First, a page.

You should notice that in the Advanced tab under “RD Gateway server settings,” the FQDN for the bastion host is filled out for you.

Notice the FQDN for your bastion host

Figure 9: Notice the FQDN for your bastion host

That is fine, but how do you log in to it with the azure credentials? When we save that RDP config to a file and look at it with a text editor, you look for “gatewayaccesstoken” and “signature.”

Note the “gatewayaccestoken” and signature settings

Figure 10: Note the “gatewayaccestoken” and signature settings

Using Bastion IP-based connection in the Azure portal

Required permissions

Connectivity via IP is the use case where the right can be completely minimal. The Azure AD user needs only read rights on the Azure Bastion resource and nothing else! It can’t get more restricted than that. The drawback of such minimal permissions is that the user needs to know the URL to the bastion resource. They cannot navigate through the portal due to a lack of rights. You must have more read rights on the resource group for this.

However, such restricted user rights make IP-based connectivity a prime use case when you need to allow external support personnel to log into a virtual machine in your environment.

Example

Log in to the Azure portal and navigate to your bastion deployment. Select “connect” in the left pane, fill out the IP address, the username, and provide the password. Click connect and watch the magic happen. Beware of any popup blockers.

Using Bastion IP-based connection in the Azure portal

Figure 11: Using Bastion IP-based connection in the Azure portal

Logged in to a VM without a public IP using Bastion IP-based connection via the Azure portal

Figure 12: Logged in to a VM without a public IP using Bastion IP-based connection via the Azure portal

Using Bastion connection with the native RDP and the VM IP address

This option is still a bit experimental and does not always work. However, it does with the bastion extension for az (version 2.45) network RDP with version 0.2.3. The –configure parameter seems to be ignored when combined with –target-ip-address at the time of writing. But this is a work in progress. So when testing, your mileage may vary.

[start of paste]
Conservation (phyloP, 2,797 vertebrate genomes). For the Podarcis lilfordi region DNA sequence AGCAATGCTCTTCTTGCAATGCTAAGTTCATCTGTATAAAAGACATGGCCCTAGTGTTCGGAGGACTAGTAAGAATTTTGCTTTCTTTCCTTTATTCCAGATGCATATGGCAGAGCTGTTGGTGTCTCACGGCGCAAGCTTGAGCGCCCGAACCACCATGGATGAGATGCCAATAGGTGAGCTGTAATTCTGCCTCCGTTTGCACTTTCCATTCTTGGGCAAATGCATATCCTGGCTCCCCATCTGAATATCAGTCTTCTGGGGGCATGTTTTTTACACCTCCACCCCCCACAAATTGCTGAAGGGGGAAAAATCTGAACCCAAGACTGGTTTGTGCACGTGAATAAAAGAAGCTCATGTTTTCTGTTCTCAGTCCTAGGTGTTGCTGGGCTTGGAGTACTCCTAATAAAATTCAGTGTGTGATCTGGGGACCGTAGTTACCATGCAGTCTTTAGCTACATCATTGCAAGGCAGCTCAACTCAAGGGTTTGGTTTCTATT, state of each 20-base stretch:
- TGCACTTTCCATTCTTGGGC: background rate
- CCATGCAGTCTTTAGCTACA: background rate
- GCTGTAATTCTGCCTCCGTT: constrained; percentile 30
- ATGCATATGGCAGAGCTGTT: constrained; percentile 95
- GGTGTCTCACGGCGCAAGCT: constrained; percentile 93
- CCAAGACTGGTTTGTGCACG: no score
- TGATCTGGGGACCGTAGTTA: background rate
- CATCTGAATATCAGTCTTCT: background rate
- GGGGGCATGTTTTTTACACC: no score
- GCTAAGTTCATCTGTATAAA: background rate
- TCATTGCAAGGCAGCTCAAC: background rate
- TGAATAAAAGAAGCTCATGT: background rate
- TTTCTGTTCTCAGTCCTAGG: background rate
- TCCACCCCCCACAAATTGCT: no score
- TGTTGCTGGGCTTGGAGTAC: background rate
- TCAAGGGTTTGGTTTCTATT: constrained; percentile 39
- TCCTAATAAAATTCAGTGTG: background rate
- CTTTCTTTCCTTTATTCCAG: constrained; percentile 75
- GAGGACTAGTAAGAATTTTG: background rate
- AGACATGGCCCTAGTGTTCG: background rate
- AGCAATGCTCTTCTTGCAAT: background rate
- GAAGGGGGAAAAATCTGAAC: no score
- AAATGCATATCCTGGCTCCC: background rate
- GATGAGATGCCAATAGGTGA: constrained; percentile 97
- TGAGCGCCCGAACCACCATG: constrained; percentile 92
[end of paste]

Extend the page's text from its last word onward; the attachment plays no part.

In version 0.2.3, the bastion extension ignores the --configure parameter when combined with the --target-ip-address parameter

Figure 13: In version 0.2.3, the bastion extension ignores the –configure parameter when combined with the –target-ip-address parameter.

What does a user need for all this magic to work?

In terms of Azure rights, very little:

  1. The user needs an Azure AD account with read access to the Azure Bastion resource. No other Azure user rights are required! The dependency on an Azure AD account on which you enforce MFA helps secure RDP/SSH access to the VMs.
  2. The users need to know the resource ID or the IP address of the VM. If you want to be able to click through the portal, you need extra read-rights to get there (resource group)
  3. Note that the VMs can reside in Azure or a Branch. Note that in a branch, this can even be a physical host.For connectivity to the virtual machine:
  4. Finally, the user needs a user/password to log in to the virtual machine.
  5. That can be a local account or an Azure AD account. At the time of writing, Kerberos support is in preview.

To make the entire az CLI experience more comfortable for end users, we can wrap it in PowerShell and minimize the parameters they need to fill out. Depending on what we can provide for the client, we can limit what they need to know to the server name or IP address. That is if we can fill out their subscription and resource group. For inspiration on how to do this, I have an example script of mine on GitHub. With some work, we can add ssh as well.

Conclusion

That’s it. We have deployed and tested an Azure Bastion deployment in a centralized spoke VNet. It is shared across our Azure network and secured since traffic passes via Bastion over the firewall. Finally, it is also restricted, meaning we have no routing info for the rest of our network exposed to the Azure Bastion VNet. While native client support with Azure Bastion is still in preview, it is improving, and I hope we’ll see a release of version 1.0 this year.

The above article shared the most satisfying setup for Azure Bastion I can build right now. Unfortunately, it is not yet on par with the experience of a self-deployed RDGW setup. But we are getting closer. However, if we could make the client experience with the native RDP client a bit more user-friendly, it would put the icing on the cake!

Hey! Found Didier’s insights useful? Looking for a cost-effective, high-performance, and easy-to-use hyperconverged platform?
Taras Shved
Taras Shved StarWind HCI Appliance Product Manager